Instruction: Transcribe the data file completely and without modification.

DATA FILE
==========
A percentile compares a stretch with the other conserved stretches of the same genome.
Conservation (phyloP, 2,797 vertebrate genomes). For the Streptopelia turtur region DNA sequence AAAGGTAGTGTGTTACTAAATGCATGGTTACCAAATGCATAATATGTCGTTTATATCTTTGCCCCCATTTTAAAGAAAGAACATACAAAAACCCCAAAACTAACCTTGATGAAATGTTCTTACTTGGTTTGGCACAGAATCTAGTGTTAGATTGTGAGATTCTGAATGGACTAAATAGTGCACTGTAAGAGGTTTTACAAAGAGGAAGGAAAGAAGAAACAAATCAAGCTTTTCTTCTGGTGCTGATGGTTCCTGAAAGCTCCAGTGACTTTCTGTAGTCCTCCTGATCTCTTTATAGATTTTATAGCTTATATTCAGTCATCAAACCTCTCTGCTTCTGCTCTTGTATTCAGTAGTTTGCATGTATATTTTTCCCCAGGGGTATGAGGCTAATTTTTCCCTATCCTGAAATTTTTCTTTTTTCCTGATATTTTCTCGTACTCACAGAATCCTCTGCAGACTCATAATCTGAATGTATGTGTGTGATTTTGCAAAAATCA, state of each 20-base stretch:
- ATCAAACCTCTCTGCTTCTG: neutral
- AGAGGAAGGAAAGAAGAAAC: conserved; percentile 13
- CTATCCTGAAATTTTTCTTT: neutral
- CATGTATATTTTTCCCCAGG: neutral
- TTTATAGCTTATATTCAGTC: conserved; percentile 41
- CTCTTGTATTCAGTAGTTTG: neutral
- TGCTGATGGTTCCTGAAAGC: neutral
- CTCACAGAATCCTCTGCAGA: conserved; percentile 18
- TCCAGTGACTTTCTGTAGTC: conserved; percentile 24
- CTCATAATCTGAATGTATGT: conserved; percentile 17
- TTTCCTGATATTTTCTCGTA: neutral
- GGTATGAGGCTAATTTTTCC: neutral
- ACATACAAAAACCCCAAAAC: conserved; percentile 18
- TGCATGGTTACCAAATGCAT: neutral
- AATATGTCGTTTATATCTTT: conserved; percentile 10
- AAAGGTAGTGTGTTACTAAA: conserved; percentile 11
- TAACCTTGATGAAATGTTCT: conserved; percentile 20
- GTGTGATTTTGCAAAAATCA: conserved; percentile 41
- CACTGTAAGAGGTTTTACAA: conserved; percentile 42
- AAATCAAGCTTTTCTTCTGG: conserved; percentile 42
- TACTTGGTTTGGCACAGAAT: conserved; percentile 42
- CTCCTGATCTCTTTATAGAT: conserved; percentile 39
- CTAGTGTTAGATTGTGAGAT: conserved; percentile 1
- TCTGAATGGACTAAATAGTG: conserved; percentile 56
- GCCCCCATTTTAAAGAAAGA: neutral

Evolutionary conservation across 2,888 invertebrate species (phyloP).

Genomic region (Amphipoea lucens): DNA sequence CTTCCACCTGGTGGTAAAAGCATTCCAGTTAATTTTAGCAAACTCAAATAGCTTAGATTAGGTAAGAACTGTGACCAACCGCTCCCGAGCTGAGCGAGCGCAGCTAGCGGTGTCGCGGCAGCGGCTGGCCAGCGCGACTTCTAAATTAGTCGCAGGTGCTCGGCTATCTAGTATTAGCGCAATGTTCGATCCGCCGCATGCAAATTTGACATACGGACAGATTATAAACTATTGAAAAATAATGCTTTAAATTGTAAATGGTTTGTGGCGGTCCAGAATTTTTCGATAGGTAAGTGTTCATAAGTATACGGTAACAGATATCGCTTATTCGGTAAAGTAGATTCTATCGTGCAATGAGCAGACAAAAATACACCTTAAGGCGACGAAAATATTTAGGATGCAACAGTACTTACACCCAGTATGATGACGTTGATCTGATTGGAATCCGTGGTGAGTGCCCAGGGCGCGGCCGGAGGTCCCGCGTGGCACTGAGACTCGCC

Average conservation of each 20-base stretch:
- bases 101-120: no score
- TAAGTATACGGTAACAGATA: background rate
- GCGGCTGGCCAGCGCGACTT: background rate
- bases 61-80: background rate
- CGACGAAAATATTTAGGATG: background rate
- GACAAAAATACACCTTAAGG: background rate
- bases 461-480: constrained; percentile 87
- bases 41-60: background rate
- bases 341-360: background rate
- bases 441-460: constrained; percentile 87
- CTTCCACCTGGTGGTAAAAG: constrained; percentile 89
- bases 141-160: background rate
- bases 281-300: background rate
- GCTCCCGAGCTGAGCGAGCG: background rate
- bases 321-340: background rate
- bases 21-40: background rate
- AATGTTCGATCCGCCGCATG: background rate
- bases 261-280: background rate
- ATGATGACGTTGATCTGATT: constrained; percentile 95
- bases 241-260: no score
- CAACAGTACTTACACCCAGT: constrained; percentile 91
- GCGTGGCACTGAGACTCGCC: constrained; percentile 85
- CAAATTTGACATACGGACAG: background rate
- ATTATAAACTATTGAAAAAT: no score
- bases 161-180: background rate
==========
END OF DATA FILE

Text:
A percentile compares a stretch with the other conserved stretches of the same genome.
Conservation (phyloP, 2,797 vertebrate genomes). For the Streptopelia turtur region DNA sequence AAAGGTAGTGTGTTACTAAATGCATGGTTACCAAATGCATAATATGTCGTTTATATCTTTGCCCCCATTTTAAAGAAAGAACATACAAAAACCCCAAAACTAACCTTGATGAAATGTTCTTACTTGGTTTGGCACAGAATCTAGTGTTAGATTGTGAGATTCTGAATGGACTAAATAGTGCACTGTAAGAGGTTTTACAAAGAGGAAGGAAAGAAGAAACAAATCAAGCTTTTCTTCTGGTGCTGATGGTTCCTGAAAGCTCCAGTGACTTTCTGTAGTCCTCCTGATCTCTTTATAGATTTTATAGCTTATATTCAGTCATCAAACCTCTCTGCTTCTGCTCTTGTATTCAGTAGTTTGCATGTATATTTTTCCCCAGGGGTATGAGGCTAATTTTTCCCTATCCTGAAATTTTTCTTTTTTCCTGATATTTTCTCGTACTCACAGAATCCTCTGCAGACTCATAATCTGAATGTATGTGTGTGATTTTGCAAAAATCA, state of each 20-base stretch:
- ATCAAACCTCTCTGCTTCTG: neutral
- AGAGGAAGGAAAGAAGAAAC: conserved; percentile 13
- CTATCCTGAAATTTTTCTTT: neutral
- CATGTATATTTTTCCCCAGG: neutral
- TTTATAGCTTATATTCAGTC: conserved; percentile 41
- CTCTTGTATTCAGTAGTTTG: neutral
- TGCTGATGGTTCCTGAAAGC: neutral
- CTCACAGAATCCTCTGCAGA: conserved; percentile 18
- TCCAGTGACTTTCTGTAGTC: conserved; percentile 24
- CTCATAATCTGAATGTATGT: conserved; percentile 17
- TTTCCTGATATTTTCTCGTA: neutral
- GGTATGAGGCTAATTTTTCC: neutral
- ACATACAAAAACCCCAAAAC: conserved; percentile 18
- TGCATGGTTACCAAATGCAT: neutral
- AATATGTCGTTTATATCTTT: conserved; percentile 10
- AAAGGTAGTGTGTTACTAAA: conserved; percentile 11
- TAACCTTGATGAAATGTTCT: conserved; percentile 20
- GTGTGATTTTGCAAAAATCA: conserved; percentile 41
- CACTGTAAGAGGTTTTACAA: conserved; percentile 42
- AAATCAAGCTTTTCTTCTGG: conserved; percentile 42
- TACTTGGTTTGGCACAGAAT: conserved; percentile 42
- CTCCTGATCTCTTTATAGAT: conserved; percentile 39
- CTAGTGTTAGATTGTGAGAT: conserved; percentile 1
- TCTGAATGGACTAAATAGTG: conserved; percentile 56
- GCCCCCATTTTAAAGAAAGA: neutral

Evolutionary conservation across 2,888 invertebrate species (phyloP).

Genomic region (Amphipoea lucens): DNA sequence CTTCCACCTGGTGGTAAAAGCATTCCAGTTAATTTTAGCAAACTCAAATAGCTTAGATTAGGTAAGAACTGTGACCAACCGCTCCCGAGCTGAGCGAGCGCAGCTAGCGGTGTCGCGGCAGCGGCTGGCCAGCGCGACTTCTAAATTAGTCGCAGGTGCTCGGCTATCTAGTATTAGCGCAATGTTCGATCCGCCGCATGCAAATTTGACATACGGACAGATTATAAACTATTGAAAAATAATGCTTTAAATTGTAAATGGTTTGTGGCGGTCCAGAATTTTTCGATAGGTAAGTGTTCATAAGTATACGGTAACAGATATCGCTTATTCGGTAAAGTAGATTCTATCGTGCAATGAGCAGACAAAAATACACCTTAAGGCGACGAAAATATTTAGGATGCAACAGTACTTACACCCAGTATGATGACGTTGATCTGATTGGAATCCGTGGTGAGTGCCCAGGGCGCGGCCGGAGGTCCCGCGTGGCACTGAGACTCGCC

Average conservation of each 20-base stretch:
- bases 101-120: no score
- TAAGTATACGGTAACAGATA: background rate
- GCGGCTGGCCAGCGCGACTT: background rate
- bases 61-80: background rate
- CGACGAAAATATTTAGGATG: background rate
- GACAAAAATACACCTTAAGG: background rate
- bases 461-480: constrained; percentile 87
- bases 41-60: background rate
- bases 341-360: background rate
- bases 441-460: constrained; percentile 87
- CTTCCACCTGGTGGTAAAAG: constrained; percentile 89
- bases 141-160: background rate
- bases 281-300: background rate
- GCTCCCGAGCTGAGCGAGCG: background rate
- bases 321-340: background rate
- bases 21-40: background rate
- AATGTTCGATCCGCCGCATG: background rate
- bases 261-280: background rate
- ATGATGACGTTGATCTGATT: constrained; percentile 95
- bases 241-260: no score
- CAACAGTACTTACACCCAGT: constrained; percentile 91
- GCGTGGCACTGAGACTCGCC: constrained; percentile 85
- CAAATTTGACATACGGACAG: background rate
- ATTATAAACTATTGAAAAAT: no score
- bases 161-180: background rate